- Sennet.—Enter at one door the Emperor ALEXANDER, at the other DARIUS; they meet; DARIUS is thrown down; ALEXANDER kills him, takes off his crown, and offering to go out, his Paramour meets him; he embraceth her, and sets DARIUS' crown upon her head; and coming back, both salute the EMPEROR, who, having his state, offers to embrace them; which FAUSTUS seeing, suddenly stays him: then trumpets cease and music sounds.
- My gracious lord, you do forget yourself,
- These are but shadows, not substantial.
- O pardon me, my thoughts are so ravished
- With sight of this renowned Emperor,
- That in mine arms I would have compassed him;
- But, Faustus, since I may not speak to them,
- To satisfy my longing thoughts at full,
- Let me this tell thee: I have heard it said,
- That this fair lady, whilst she lived on earth,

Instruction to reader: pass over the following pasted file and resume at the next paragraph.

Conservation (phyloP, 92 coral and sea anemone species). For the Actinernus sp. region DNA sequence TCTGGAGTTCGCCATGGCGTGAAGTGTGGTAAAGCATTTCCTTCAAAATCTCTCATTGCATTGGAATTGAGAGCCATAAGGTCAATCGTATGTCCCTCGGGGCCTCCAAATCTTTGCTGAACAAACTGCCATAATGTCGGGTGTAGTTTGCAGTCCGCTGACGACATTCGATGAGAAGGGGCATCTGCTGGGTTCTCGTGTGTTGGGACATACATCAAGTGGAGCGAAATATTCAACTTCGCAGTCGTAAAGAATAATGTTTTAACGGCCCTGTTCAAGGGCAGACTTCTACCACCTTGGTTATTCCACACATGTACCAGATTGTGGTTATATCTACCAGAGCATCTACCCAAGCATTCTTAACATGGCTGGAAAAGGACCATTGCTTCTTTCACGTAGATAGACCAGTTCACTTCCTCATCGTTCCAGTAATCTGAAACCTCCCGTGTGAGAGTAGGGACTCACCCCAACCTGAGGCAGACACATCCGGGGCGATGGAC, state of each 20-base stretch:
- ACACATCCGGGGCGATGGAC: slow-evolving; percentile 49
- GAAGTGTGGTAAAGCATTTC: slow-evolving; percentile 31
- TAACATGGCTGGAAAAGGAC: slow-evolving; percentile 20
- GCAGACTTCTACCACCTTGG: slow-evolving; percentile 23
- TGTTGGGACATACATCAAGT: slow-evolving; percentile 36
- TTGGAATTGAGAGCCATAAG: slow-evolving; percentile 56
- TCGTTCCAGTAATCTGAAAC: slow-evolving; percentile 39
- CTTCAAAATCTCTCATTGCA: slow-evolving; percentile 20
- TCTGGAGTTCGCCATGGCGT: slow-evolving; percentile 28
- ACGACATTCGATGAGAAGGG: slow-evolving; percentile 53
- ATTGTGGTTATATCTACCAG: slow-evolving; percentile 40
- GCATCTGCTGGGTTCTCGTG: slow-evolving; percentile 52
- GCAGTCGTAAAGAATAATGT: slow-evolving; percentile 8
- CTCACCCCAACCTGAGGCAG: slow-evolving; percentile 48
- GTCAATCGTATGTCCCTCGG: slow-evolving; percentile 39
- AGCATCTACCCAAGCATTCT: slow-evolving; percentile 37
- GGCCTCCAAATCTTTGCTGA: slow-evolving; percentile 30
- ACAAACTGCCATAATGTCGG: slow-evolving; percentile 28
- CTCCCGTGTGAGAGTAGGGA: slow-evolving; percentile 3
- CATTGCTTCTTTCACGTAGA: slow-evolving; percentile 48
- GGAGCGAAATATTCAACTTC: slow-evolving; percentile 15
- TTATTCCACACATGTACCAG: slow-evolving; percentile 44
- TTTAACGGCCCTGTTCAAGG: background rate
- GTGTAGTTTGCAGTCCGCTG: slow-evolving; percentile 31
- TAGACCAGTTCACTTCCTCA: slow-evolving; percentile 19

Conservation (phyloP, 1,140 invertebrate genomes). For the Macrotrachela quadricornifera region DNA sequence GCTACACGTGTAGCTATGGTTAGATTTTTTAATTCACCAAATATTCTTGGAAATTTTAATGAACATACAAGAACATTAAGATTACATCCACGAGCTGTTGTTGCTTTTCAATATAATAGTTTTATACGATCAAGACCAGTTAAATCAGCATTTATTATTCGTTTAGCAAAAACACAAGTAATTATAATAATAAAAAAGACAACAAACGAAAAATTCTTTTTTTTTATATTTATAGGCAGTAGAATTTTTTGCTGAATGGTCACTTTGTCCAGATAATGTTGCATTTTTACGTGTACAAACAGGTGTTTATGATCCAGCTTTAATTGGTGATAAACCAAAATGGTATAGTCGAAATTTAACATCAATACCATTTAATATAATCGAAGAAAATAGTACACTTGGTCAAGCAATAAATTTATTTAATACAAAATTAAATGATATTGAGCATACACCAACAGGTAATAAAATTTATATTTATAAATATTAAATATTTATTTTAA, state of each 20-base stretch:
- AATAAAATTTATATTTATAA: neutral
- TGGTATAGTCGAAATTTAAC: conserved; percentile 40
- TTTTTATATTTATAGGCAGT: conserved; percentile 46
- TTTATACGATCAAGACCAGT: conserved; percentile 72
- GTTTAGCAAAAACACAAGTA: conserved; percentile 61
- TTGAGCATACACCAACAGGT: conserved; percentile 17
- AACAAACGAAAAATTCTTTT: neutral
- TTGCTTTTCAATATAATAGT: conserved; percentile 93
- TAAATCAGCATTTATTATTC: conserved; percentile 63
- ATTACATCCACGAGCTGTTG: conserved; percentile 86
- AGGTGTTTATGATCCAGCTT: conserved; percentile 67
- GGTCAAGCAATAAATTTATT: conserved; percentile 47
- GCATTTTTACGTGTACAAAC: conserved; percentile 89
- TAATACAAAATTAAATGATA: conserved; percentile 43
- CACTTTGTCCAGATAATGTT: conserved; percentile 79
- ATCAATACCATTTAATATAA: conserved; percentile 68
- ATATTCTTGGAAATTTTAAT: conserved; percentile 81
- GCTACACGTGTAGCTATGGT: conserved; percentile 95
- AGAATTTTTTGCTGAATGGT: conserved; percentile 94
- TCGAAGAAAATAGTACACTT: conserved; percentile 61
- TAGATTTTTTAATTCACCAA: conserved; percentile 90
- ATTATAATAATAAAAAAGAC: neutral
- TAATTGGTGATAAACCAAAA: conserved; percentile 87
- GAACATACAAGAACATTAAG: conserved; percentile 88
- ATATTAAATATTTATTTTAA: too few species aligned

- Had on her neck a little wart or mole;
- Now may I prove that saying to be true?
- Your majesty may boldly go and see.
- Faustus, I see it plain;
- And in this sight thou better pleasest me,
- Than if I gained another monarchy.
- Away! begone! Exit sfiffw.] See, see, my gracious lord! what strange beast is yon that thrusts his head out at window?
- O wondrous sight! see, Duke of Saxony,
- Two spreading horns most strangely fastened
- Upon the head of young Benvolio.
- What, is he asleep or dead?
- He sleeps, my lord, but dreams not of his horns.
- This sport is excellent: we'll call and wake him. What ho! Benvolio!
- A plague upon you, let me sleep awhile.
- I blame thee not to sleep much, having such a head of thine own.